Falmouth is a jewel in the crown of seaside towns dotted along Cornwall’s coasts, and my personal favourite.
I loved its historic harbour, narrow cobbled streets, grand Georgian buildings and all the beautiful independent shops selling produce so local you could almost smell the sea salt on them.
In fact, I was actually really pleased that we visited on a rainy day. It seemed so much more atmospheric and romantic to explore this little seaside town in the cold and rain, wrapped up in a fisherman jumper and rain coat.
Falmouth has a historic natural harbour, which is world famous for being the third deepest in the world and the deepest in Europe.
Normally, nautical history isn’t something I would seek out, but I loved the beautiful Georgian buildings lining the quay, and the fact that the area surrounding the harbour hadn’t been overdeveloped.
So much so, I could almost imagine this area of town standing exactly as it is now, back in the 1800s, and picture travellers and fishermen fresh from their voyages doing deals in the Georgian pubs overlooking the harbour.
Falmouth’s Old High Street is lined with rickety antiques and vintage stores, bars tucked away in cute little courtyards and minimalist independent shops.
Folklore is an independent makers store selling beautiful pottery, jewellery, interiors accessories and clothing, all locally crafted by Cornish designers.
The clothing is minimalist, neutral and timelessly stylish, in a similar vein to brands like Toast, Acne and Cos.
And the interiors accessories are the perfect souvenirs of Cornwall for the discerning tourist, offering a piece of Cornish culture that can be incorporated into the home without compromising on aesthetics.
Possibly my favourite store in Falmouth – and also in the Old Brewery Yard – Toro is nirvana for plant lovers.
But this minimalist unit is much more than just a plant shop. It considers itself a botanical studio, offering advice on taking care of plants, as well as terrarium building courses and botanical drawing classes – which I would be itching to sign up to if only I lived nearby.
In addition to an enviable range of plants, it also sells botanical wares – including natural beauty products and scented soy candles by Honest, and a range of beautiful gift cards bearing succulent and cacti prints.
Happily, for those of us not local to Falmouth, many of its products are also available to buy online.
The Little Vintage Warehouse Thirteen
The Little Vintage Warehouse Thirteen embodies everything I love about small but well-done vintage shops.
Selling a quality collection of home wares, vintage menswear and womenswear, quirky paraphernalia and mid-century furniture, there is barely an item in the shop that doesn’t feel as though it has been carefully selected. Meaning that, while a magpie approach is advisable, relenting your entire afternoon to sifting through the rails isn’t.
For the antiques shopper looking for something a little different, there is Marmalade Antiques at the bottom of the Old High Street, selling weird and wonderful trinkets from the 20th century and beyond – including Bovril bottles, old tin street advertisements, jewel-coloured antique poison bottles and dusty books.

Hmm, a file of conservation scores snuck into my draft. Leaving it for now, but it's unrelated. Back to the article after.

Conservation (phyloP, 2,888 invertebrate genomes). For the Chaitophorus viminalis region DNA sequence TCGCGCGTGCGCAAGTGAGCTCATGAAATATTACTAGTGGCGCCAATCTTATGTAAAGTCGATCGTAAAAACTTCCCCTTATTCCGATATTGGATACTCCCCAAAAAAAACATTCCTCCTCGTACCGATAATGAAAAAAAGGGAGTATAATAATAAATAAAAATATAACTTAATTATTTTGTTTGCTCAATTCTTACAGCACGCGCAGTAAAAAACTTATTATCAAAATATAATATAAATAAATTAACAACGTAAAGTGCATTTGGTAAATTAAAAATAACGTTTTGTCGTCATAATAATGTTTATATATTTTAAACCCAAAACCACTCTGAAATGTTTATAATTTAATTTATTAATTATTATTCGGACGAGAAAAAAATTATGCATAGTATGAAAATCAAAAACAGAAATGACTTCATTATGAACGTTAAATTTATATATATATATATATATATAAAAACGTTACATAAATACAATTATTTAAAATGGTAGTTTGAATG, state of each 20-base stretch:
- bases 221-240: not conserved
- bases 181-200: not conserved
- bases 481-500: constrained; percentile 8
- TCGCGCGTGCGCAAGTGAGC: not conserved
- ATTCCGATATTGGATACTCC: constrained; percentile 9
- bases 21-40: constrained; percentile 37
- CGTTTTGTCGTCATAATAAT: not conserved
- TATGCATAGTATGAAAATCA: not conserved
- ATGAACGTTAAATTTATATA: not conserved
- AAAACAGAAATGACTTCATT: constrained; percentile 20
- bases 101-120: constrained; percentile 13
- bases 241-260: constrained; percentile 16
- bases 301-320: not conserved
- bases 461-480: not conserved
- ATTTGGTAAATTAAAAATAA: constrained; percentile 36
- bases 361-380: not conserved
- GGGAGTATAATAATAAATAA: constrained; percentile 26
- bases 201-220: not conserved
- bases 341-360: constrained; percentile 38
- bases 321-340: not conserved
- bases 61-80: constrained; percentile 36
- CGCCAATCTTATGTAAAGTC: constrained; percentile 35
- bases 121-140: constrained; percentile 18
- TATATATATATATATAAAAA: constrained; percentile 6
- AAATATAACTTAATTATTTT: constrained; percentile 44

EAT / DRINK
Despite belonging to a small chain of bars and eateries in Dorset and Cornwall, The Stable is still one of my top recommendations for Falmouth – and not just because it sells huge, delectable pizzas and an impressive range of ciders fresh from the box.
The Stable is located in the historic and beautifully restored Old Custom House on Custom House Quay overlooking Falmouth harbour, and the booths in the ground floor bar and dining area boast stunning views of the harbour and ferry ports – in fact, the featured image in this post was taken from our table.
On rainy days, it offers the perfect vantage point to sit, sip and soak in views of harbour and boats making their way along the River Fal.
Beerwolf Books Freehouse
Another hidden gem off Falmouth’s main street, Beerwolf Books is a unique wateringhole, in that you can not only enjoy a wide range of beers, but you can also browse the shelves of a bookshop as you do so.
I fell in love with Hand instantly. Not least because the lovely bartender served me a wonderful Buxton Brewery sour beer, from the bar’s extensive collection of ales.
Its location tucked off the Old High Street in the cobbled Old Brewery Yard is – during the day at least – tranquil and quiet, offering respite from the bustle of town centre shopping.
Unfortunately, it does not serve full meals, but curiously does sell pots of noodles for £2.
In a nice, quaint touch, when Andy and I stopped by to soak up some sun, plan our day and connect to Wi-fi for the first time in three days, the bar also had a box of second hand books of all genres for sale, including a book on fitness for surfers and Alberto Granado’s Travelling with Che, which I snapped up immediately for £2.
The setting is also quite unique. The beer garden is situated next to a quaint little cottage garden that is overgrown and colourful in that way that always seems so perfectly haphazard, and inside, the main bar has a steepled roof, with natural wood panels and sturdy, rustic antique chairs and tables.
Have you ever visited Falmouth, or are you local to the area? If you have any other recommendations for shopping and dining in Falmouth, comment below!